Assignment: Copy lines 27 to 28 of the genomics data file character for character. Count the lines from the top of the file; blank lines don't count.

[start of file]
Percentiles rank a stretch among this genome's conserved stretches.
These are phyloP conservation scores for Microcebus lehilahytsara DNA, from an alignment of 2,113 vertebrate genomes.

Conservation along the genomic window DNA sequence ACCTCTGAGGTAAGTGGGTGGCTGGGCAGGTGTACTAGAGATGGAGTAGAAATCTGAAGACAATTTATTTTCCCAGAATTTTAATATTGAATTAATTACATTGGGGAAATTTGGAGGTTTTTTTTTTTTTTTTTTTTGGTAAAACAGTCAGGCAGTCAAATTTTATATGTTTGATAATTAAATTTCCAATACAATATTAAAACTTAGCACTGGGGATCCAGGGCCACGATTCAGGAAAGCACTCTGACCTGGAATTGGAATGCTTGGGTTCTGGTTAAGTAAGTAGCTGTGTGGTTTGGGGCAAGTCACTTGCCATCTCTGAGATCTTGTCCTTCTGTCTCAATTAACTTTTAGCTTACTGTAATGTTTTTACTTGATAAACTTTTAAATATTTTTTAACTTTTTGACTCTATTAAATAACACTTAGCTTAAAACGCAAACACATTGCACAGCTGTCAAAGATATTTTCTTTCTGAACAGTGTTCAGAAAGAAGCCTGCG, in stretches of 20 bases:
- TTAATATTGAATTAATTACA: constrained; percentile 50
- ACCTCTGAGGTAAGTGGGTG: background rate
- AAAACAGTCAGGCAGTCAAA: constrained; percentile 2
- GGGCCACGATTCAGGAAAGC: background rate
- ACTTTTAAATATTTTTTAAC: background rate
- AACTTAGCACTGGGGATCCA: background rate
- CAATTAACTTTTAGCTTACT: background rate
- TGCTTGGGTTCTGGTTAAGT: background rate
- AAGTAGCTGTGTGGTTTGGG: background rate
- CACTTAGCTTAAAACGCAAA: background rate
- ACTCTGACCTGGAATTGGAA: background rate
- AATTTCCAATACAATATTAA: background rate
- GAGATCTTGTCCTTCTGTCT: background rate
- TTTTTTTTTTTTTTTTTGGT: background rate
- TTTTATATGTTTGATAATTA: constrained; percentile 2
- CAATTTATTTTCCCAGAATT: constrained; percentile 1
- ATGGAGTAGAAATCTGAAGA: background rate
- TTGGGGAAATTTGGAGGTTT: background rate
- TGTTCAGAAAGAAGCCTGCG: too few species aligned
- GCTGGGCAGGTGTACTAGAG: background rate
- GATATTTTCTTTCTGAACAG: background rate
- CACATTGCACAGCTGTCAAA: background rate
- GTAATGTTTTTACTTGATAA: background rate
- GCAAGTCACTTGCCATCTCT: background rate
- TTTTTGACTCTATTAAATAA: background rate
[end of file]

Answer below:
- GCAAGTCACTTGCCATCTCT: background rate
- TTTTTGACTCTATTAAATAA: background rate